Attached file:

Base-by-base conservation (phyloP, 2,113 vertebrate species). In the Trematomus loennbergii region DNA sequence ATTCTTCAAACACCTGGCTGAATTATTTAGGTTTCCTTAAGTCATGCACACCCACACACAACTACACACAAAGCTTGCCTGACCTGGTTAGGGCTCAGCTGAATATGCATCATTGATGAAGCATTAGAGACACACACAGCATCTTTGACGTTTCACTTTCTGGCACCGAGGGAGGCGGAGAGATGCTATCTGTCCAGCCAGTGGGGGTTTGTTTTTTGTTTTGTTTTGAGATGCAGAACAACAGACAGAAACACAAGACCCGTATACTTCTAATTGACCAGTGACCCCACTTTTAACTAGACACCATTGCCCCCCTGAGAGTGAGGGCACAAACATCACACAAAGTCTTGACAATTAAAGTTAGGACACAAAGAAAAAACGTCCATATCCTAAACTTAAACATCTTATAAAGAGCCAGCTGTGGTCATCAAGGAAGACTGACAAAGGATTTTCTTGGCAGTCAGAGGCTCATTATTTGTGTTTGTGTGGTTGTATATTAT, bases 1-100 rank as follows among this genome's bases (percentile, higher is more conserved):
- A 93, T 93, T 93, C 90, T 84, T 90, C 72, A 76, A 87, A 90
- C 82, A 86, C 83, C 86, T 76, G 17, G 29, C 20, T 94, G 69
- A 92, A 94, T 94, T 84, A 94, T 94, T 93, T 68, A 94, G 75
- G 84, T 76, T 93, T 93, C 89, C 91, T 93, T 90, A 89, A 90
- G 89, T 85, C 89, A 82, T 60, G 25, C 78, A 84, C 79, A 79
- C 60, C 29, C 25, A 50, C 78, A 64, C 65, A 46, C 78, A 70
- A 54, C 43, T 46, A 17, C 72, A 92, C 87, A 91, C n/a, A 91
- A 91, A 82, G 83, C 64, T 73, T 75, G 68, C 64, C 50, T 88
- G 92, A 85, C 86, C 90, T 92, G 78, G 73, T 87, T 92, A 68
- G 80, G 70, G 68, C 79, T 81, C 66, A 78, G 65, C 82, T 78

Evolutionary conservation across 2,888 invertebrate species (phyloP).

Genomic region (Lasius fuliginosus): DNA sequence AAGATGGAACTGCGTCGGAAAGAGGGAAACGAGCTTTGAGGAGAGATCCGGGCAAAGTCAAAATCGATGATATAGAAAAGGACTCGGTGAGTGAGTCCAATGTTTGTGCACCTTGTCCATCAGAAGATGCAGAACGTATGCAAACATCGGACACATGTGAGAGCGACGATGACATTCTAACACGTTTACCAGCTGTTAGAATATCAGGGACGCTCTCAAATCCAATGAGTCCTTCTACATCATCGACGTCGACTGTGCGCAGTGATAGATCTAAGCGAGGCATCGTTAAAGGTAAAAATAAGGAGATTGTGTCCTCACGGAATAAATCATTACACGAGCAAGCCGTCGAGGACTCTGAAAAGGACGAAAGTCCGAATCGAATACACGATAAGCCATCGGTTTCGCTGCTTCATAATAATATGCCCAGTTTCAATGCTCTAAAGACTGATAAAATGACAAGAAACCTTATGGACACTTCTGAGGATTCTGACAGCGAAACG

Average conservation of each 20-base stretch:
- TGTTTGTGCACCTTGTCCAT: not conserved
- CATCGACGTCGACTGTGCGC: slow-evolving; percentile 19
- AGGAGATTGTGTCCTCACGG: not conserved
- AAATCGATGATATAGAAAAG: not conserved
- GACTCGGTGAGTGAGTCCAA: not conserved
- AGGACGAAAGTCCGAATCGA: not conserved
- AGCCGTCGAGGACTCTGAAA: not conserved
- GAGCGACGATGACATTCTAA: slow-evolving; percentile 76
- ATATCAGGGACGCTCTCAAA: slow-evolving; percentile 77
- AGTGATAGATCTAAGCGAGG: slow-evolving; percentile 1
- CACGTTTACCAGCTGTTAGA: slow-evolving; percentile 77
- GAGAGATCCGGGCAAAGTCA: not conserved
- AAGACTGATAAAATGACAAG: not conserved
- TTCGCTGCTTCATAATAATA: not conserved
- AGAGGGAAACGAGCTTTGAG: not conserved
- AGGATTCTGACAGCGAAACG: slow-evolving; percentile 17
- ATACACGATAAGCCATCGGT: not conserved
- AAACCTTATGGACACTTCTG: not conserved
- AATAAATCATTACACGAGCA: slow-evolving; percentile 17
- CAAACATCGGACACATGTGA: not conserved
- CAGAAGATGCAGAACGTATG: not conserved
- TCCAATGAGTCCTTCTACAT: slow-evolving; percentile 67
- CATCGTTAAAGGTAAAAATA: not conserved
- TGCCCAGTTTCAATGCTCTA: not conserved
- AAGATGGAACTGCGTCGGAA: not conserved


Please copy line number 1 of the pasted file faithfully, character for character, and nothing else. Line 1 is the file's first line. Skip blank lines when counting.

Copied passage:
Base-by-base conservation (phyloP, 2,113 vertebrate species). In the Trematomus loennbergii region DNA sequence ATTCTTCAAACACCTGGCTGAATTATTTAGGTTTCCTTAAGTCATGCACACCCACACACAACTACACACAAAGCTTGCCTGACCTGGTTAGGGCTCAGCTGAATATGCATCATTGATGAAGCATTAGAGACACACACAGCATCTTTGACGTTTCACTTTCTGGCACCGAGGGAGGCGGAGAGATGCTATCTGTCCAGCCAGTGGGGGTTTGTTTTTTGTTTTGTTTTGAGATGCAGAACAACAGACAGAAACACAAGACCCGTATACTTCTAATTGACCAGTGACCCCACTTTTAACTAGACACCATTGCCCCCCTGAGAGTGAGGGCACAAACATCACACAAAGTCTTGACAATTAAAGTTAGGACACAAAGAAAAAACGTCCATATCCTAAACTTAAACATCTTATAAAGAGCCAGCTGTGGTCATCAAGGAAGACTGACAAAGGATTTTCTTGGCAGTCAGAGGCTCATTATTTGTGTTTGTGTGGTTGTATATTAT, bases 1-100 rank as follows among this genome's bases (percentile, higher is more conserved):